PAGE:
The company is burning too much money, and it needs to get its business in order, says CEO Matt Williams.
Digg will slim down, and try to”get back in a start-up mode.”
Here’s Williams’ blog post on the matter (we bolded the important paragraph).
Just wanted to share an important development at Digg. Here is a copy of an e-mail that I sent to the staff today…
When I joined Digg six weeks ago, we set an immediate focus on improving the web site. We listened carefully to user feedback and started making changes to generate momentum in our business.
As I mentioned in one of our first all-hands meetings, another top priority was to take a hard look at the entire business, across product, sales, and operations. Through the time I have spent with each of you, I’ve been impressed by the commitment and enthusiasm you’ve shown. I’ve also learned a great deal about what is working well at Digg, and what is broken.
Many things are working well. The team is listening and acting quickly on the feedback from our passionate community. We’ve been able to deliver nimbly on the new platform, with over 100 bug and feature releases to the web site in the past two months. Our Diggable ads product has seen a notable increase in use by advertisers and clicks by users.
Unfortunately, to reach our goals, we have to take some difficult steps. The fact is our business has a burn rate that is too high. We must significantly cut our expenses to achieve profitability in 2011. We’ve considered all of the possible options for reduction, from salaries to fixed costs. The result is that, in addition to lowering many of our operational costs, I’ve made the decision to downsize our staff from 67 to 42 people.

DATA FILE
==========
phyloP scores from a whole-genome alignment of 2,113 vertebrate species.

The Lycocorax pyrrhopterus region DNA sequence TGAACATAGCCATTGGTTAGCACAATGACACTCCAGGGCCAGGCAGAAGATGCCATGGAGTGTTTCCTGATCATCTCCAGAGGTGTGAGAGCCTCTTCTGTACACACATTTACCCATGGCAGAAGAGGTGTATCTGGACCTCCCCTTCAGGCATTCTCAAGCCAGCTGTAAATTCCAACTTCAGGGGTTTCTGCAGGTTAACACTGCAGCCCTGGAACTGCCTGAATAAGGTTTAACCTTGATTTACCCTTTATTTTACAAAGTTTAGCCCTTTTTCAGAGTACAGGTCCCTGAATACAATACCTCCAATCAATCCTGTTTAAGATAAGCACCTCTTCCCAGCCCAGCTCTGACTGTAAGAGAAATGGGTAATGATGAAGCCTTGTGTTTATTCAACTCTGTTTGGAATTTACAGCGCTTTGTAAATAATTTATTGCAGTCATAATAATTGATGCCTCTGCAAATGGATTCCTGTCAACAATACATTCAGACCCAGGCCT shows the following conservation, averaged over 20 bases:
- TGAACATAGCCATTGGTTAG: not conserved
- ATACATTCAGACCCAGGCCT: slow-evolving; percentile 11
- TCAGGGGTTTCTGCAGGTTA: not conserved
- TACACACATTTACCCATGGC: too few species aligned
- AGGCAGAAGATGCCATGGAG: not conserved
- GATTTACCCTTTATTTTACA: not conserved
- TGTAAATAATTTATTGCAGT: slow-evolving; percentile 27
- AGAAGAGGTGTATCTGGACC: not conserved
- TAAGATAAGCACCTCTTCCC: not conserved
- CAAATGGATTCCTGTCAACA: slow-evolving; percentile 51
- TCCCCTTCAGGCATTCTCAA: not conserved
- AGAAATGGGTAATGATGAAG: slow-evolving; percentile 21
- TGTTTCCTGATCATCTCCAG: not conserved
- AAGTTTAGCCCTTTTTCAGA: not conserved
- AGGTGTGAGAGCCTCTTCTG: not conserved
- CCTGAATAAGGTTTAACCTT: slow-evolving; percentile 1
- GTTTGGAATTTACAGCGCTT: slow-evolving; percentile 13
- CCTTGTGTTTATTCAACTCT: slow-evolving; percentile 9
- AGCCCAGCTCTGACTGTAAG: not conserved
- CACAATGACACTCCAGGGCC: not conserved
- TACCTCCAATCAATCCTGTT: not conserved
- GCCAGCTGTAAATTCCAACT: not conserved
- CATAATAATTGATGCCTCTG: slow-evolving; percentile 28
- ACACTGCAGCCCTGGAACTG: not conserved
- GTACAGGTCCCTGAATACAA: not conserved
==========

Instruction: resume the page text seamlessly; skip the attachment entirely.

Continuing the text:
It’s been an incredibly tough decision. I wish it weren’t necessary. However, I know it’s the right choice for Digg’s future success as a business. I’m personally committed to help find new opportunities for everyone affected by the transition. Digg’s Board members have also offered to help find placements within their portfolio companies.
Let’s please use today to show our sincere appreciation for our friends and colleagues who will be moving on. Tomorrow, we’ll go forward with a new strategy for Digg.
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